Tag Archives: german cooking

The beginning of the end for German cuisine…

One of the things I always liked about living in Germany is the near total absence of “convenience foods” in German supermarkets.

Instead of rows of ready-meals, the German supermarket tends to offer packets of pasta, bags of potatoes and a range of fresh produce with which the Hausfrau is supposed to feed her family.

Visiting friends and relatives in Britain became pure joy as other parents squirmed in embarrassment as their kids whined for tinned Thomas-the-Tank-Engine pasta shapes, while mine ate what was put in front of them (give or take a few exceptions like sprouts).

But last week I saw the start of the long slippery slope for German cuisine in our local supermarket. Readers… I give you exhibit A:

Packet Scrambled Egg?

Packet Scrambled Egg?

This, readers, is a packet of scrambled egg mix.

Now, I may not be the most accomplished chef on the planet, but I do know how to make scrambled egg. You break a couple of eggs into a bowl, add a splash of milk and a pinch of salt, mix it up and cook in a pan (or even easier – microwave for a minute or so). It’s got to be one of the easiest things on earth.

Packet scrambled egg involves opening the packet and cooking it in the same way as with the real egg.

As we all know, modern day packaging is designed so that you need first to buy a hammer, chisel, monkey wrench and chainsaw in order to actually get into it…

And once inside the package you find not just egg-extract, but reconstituted milk and a list the length of your arm of preservatives, colours and flavourings (well… I suppose they have to make it taste of egg somehow).

So I am struggling to work out how packet scrambled egg could possibly be considered more convenient than making real scrambled eggs… you know, using, like real eggs. And given the long list of additives… how it could be a superior product?

Not only that… a 3-egg portion costs more than a box of 10 eggs from the same supermarket.

Could anyone enlighten me as to who would buy this stuff?

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Filed under food, Life in Germany

A very unique recipe

This week Birgit and I had some business visitors. So I asked my husband to cook lunch for everybody.

Knowing better than to leave the choice of menu entirely up to him, I whizzed down to the supermarket and bought the kind of ingredients that any culinary ignoramous can’t mess up. Right? Pasta, mushrooms, cream, salad. Everything that you’d need for a nice pasta and mushroom sauce with a crisp salad on the side.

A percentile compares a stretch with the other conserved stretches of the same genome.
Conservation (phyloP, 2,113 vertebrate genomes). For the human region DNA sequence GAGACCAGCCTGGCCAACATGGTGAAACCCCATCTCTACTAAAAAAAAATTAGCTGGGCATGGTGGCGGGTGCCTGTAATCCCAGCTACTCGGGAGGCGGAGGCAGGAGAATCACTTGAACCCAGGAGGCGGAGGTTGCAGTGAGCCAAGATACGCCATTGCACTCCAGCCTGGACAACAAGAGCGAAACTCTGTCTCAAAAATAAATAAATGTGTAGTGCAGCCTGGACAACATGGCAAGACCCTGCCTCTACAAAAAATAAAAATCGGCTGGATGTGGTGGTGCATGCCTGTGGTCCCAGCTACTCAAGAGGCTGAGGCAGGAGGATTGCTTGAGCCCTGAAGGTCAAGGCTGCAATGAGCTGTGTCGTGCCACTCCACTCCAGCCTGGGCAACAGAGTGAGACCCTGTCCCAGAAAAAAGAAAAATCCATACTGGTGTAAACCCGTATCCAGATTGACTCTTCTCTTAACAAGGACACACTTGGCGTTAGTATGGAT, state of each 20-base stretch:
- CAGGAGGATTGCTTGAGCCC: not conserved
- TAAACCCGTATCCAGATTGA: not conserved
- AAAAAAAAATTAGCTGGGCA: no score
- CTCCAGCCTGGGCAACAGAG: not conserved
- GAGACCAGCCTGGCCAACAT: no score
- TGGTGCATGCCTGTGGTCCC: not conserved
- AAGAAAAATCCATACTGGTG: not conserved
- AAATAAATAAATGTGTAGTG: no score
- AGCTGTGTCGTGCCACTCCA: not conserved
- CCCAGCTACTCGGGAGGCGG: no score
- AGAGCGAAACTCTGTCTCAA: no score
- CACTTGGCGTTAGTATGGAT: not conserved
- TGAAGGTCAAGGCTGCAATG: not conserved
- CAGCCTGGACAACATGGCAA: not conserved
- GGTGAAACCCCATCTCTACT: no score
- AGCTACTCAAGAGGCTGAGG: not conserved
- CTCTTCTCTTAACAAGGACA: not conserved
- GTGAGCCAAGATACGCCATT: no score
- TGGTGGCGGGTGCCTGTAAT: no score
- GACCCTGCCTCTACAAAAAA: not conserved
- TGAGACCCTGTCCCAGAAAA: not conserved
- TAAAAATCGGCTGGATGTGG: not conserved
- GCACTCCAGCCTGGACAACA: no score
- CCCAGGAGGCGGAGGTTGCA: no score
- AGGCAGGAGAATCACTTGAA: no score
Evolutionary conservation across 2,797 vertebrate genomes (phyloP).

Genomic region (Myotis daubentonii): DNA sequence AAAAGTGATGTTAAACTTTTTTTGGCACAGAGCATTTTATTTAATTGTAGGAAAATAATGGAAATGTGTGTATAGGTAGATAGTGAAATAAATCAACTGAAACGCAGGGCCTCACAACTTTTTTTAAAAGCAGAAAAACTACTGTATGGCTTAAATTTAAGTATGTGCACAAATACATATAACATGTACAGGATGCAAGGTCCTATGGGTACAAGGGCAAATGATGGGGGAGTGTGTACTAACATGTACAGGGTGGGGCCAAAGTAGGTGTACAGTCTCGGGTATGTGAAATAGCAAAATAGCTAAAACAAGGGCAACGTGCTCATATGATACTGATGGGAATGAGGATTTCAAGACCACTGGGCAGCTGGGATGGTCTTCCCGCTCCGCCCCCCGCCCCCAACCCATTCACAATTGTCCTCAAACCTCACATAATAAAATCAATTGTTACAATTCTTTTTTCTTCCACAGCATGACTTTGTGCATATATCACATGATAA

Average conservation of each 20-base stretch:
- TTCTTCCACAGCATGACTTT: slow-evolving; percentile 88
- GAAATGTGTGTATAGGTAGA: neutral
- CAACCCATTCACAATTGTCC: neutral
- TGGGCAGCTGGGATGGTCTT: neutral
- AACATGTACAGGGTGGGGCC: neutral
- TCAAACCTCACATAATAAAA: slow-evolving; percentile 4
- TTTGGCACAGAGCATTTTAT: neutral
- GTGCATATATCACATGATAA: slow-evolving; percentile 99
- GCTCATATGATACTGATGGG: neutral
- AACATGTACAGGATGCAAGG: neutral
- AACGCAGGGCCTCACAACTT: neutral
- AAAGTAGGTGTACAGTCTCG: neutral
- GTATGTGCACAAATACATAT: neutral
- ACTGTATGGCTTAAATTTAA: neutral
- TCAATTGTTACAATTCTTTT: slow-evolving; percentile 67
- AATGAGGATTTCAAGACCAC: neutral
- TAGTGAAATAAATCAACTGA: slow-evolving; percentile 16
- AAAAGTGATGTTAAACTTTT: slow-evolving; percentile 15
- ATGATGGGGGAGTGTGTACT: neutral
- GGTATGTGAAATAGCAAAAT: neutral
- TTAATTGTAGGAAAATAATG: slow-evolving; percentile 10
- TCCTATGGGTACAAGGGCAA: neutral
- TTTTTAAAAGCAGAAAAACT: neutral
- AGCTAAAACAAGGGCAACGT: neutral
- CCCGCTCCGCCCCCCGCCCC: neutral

But I hadn’t reckoned with the ambitious cunning of my husband. You see, as he rarely gets chance to cook, whenever he does get free rein in the kitchen, he likes to add a little flair to his recipes. So while the rest of us were sitting around a flip chart talking about business processes, he was searching the internet for exotic ways to jazz up a mushroom sauce.

When we came in for lunch, I have to say though, that he was looking a little nervous. My fourteen year old son was standing by the cooker declaring: “It’s inedible. It’s a complete disaster!”

On first inspection though, I thought it didn’t look at all bad. It was recognisably a mushroom sauce, and the pasta was done to perfection.

What I’d failed to spot was the mysterious addition of “ingredient Z” to the mushrooms.

On first taste it was obvious that something was very wrong.

“What did you put in this?” I asked, appalled.

Birgit piped up immediately: “Is this an English speciality? What else can you expect from a nation that lays carpet in its bathrooms!”

“Have a guess.” I can see my husband starting to sweat.

“Marzipan?”

“Erm. No. Actually it was Baileys.”

“Baileys? You put Baileys in the mushrooms?”

Trust me, readers, this is not a recipe recommendation. Baileys and mushrooms goes together about as well as would marmelade and prawns, or banana and pickled gherkins. I know, I’ve tried it. I hope you never have to.

Praise be to the spare jar of pesto in the cupboard!

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Filed under food, Life in Germany

German cuisine as you’ve never seen it before…

Nobody works harder than ex-pats to keep their national traditions alive. At least, that’s what I always thought, based on observed ex-pat rituals. So it was no surprise to find out that second and third generation German-emigrees are sometimes more German than the Germans… and cherish customers, rituals and recipes which no German would actually recognise.

I discovered this touching clip on Youtube – note the very German hat (you know how Germans make their children wear hats with odd tassles and pom-poms).

For anyone who was confused by that clip – a quick reminder of what real German cuisine is all about.

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Filed under comedy, food, German video, Life in Germany